Local makes national skeleton team

Tirza Lara discovered her love for the extreme sport as a teenager watching the Olympics
Tirza Lara pushing the sled at the start of a race. Photo provided.

A skeleton racer and part-time resident has made the national team and is now competing across the continent.

Tirza Lara, 21, began skeleton about five years ago, coming from what she called an “unconventional sporting background.”

“I used to be a ballet dancer, so I started that when I was four,” Lara said. “By the time I was about 15, I had a knee injury and I was forced to quit … I was so used to being in a disciplined environment and working hard for big goals, so I kind of needed a different passion for that to manifest in.”

Lara said at the time, her brother was in a speed skating club hosted by an athlete competing in the 2014 Olympic Games. That, combined with her mother’s love for the Olympics, helped Lara become invested in watching the Games.

She said seeing such brave and committed athletes inspired her, so she began looking up Olympic sports she could get involved in. At the age of 16 she was considered too old for a lot of sports, but found out skeleton recruits athletes at that age.

“I convinced my mom to help fund a little venture to the sliding track just after my 16th birthday and immediately fell in love with it,” she said. “I was invited to stay for the following season, and the rest is kind of history. A few years down the road and here I am representing Team Canada.”

Lara explained there are three levels of circuits for skeleton. The top tier is the World Cup, which contains the most elite athletes. The second tier is the Intercontinental Cup, which contains high-level athletes but isn’t televised. 

The level Lara is at, the North America Cup, gives rookie national competitors a chance to compete on a few different tracks before moving up to higher level circuits.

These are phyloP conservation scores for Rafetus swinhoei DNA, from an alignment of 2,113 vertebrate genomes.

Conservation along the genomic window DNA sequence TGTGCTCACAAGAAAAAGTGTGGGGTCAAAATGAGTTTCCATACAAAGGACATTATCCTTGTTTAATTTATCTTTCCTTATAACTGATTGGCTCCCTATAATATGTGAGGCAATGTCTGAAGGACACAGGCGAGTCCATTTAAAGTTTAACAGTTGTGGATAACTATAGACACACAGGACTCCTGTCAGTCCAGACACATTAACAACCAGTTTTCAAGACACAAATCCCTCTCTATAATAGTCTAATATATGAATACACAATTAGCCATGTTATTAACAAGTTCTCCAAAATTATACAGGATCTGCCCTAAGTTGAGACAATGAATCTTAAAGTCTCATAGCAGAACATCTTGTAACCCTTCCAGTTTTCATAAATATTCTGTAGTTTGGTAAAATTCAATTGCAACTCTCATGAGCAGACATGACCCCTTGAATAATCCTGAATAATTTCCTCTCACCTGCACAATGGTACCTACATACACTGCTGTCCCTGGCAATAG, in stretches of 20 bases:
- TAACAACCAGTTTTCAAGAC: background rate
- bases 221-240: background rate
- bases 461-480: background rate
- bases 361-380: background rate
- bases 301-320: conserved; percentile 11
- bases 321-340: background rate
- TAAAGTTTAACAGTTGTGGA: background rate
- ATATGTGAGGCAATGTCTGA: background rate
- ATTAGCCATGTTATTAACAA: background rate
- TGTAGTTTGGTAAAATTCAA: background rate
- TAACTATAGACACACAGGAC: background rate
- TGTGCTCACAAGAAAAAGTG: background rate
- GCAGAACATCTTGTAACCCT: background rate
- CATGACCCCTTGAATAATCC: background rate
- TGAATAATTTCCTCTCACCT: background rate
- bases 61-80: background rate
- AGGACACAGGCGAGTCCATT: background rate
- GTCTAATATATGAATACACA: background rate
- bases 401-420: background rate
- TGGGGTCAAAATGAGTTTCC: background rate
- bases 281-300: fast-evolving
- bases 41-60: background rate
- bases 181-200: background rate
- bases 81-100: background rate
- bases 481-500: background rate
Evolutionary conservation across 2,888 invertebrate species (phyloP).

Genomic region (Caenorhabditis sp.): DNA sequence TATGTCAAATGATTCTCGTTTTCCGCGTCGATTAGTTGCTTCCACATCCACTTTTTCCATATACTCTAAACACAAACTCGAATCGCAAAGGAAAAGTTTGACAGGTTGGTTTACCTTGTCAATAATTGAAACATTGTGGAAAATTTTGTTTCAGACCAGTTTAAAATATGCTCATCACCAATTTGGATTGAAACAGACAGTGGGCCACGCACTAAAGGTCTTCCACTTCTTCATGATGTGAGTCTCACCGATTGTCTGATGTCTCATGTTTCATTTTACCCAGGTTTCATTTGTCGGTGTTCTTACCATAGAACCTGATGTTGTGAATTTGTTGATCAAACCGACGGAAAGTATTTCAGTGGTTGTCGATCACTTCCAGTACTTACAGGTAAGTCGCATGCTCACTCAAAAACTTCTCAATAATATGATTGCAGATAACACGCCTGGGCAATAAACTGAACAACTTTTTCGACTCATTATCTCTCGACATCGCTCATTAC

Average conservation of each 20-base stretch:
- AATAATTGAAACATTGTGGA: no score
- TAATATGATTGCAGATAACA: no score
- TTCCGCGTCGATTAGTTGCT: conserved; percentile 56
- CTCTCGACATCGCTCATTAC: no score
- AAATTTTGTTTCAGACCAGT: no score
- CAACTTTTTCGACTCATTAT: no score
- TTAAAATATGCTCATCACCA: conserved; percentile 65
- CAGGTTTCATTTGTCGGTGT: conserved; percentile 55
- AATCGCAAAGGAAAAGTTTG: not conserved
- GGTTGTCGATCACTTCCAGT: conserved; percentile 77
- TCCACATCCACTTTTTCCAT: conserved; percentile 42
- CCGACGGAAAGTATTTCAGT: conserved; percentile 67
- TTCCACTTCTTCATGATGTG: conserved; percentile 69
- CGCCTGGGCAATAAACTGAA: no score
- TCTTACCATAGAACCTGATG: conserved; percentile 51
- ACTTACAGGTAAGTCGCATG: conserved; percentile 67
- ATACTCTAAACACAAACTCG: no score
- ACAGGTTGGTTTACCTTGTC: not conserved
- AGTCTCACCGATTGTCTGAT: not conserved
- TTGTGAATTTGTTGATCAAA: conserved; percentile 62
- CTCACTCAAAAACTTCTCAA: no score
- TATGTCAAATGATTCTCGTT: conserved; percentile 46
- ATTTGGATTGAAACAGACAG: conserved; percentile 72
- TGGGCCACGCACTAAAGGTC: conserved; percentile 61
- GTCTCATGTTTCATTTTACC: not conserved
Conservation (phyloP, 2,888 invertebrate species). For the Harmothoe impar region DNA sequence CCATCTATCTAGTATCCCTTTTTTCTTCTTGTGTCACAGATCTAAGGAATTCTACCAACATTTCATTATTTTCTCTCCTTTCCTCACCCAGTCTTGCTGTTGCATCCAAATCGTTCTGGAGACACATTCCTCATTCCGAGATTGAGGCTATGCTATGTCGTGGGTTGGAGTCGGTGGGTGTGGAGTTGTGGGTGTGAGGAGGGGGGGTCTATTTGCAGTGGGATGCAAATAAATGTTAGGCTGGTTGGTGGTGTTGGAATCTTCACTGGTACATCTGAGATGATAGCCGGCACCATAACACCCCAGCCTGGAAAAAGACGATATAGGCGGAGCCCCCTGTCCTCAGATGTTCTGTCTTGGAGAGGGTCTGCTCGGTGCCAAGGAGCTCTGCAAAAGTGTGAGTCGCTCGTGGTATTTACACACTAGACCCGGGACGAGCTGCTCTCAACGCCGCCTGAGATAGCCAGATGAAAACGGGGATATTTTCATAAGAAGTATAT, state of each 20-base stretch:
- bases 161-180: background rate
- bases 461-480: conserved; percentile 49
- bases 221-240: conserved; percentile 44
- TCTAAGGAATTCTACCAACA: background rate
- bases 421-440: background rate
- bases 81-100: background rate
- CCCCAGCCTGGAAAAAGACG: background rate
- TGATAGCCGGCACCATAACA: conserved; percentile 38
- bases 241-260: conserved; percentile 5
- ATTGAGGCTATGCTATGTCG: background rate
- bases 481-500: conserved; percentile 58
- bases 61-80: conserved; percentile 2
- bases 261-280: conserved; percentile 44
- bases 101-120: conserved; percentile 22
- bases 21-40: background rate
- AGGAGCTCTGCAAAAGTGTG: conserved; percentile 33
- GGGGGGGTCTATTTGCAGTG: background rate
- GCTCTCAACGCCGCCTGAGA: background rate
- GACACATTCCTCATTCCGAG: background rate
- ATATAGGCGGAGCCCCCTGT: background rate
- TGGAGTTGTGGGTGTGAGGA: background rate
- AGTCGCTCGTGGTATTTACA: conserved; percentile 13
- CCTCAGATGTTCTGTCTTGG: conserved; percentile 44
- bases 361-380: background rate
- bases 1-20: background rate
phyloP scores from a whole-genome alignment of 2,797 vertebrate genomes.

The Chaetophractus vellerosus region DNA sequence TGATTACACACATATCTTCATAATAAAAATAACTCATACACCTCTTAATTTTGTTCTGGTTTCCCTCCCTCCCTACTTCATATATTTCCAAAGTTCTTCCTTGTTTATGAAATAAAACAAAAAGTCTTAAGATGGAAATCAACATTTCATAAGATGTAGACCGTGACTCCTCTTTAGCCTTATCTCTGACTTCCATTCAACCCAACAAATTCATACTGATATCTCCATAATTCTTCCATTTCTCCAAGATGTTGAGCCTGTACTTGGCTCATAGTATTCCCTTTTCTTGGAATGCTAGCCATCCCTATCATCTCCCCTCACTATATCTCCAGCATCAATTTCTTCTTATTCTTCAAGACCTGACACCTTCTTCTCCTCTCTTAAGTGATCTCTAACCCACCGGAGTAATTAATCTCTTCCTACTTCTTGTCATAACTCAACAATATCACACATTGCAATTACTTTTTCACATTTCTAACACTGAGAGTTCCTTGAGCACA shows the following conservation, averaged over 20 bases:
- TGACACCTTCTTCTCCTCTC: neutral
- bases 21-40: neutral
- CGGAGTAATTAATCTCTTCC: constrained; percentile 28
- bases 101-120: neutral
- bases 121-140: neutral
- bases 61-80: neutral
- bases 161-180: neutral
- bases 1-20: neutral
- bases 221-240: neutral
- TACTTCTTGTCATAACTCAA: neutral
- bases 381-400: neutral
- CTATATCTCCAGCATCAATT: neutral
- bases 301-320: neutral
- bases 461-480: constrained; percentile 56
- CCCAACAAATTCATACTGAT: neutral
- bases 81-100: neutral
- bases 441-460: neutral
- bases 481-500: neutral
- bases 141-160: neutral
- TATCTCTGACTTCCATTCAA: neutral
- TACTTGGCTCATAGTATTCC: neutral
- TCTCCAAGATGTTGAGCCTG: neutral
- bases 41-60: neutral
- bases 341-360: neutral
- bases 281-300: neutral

There are only three sliding tracks in North America — Whistler, Park City in Utah and Lake Placid in New York.

“[It’s] one of those sports where accessibility is really important,” Lara said. “Whistler now has the only track in Canada, so I was pretty fortunate to be within the vicinity of that.”

Being on the national team, Lara said the training is quite comprehensive. She said she’ll be practicing on the track three to five days a week, in addition to a lot of gym training. 

“There’s two components to a skeleton run. The first one is being able to drive the track and the other component is being able to push the sled,” she said. “Having a lot of strength and power is really important.”

Although she now spends a lot of time training in Whistler, last summer she lived closer to home doing work with Kamloops Track and Field Club through the week and training at Sun Peaks Alpine Fitness on the weekends. 

She said she also tries to visit her family in Sun Peaks as often as she can.

“I’m very thankful for the community here in Sun Peaks for accepting my mom and myself,” Lara said. “I’ve already been receiving lots of messages of support and encouragement from the locals here.”

Moving forward, Lara said she’ll continue to push herself closer to her goal of competing in the Olympics.

“I’ll continue to work as hard as I can and see if I can bring myself to that elite level.”

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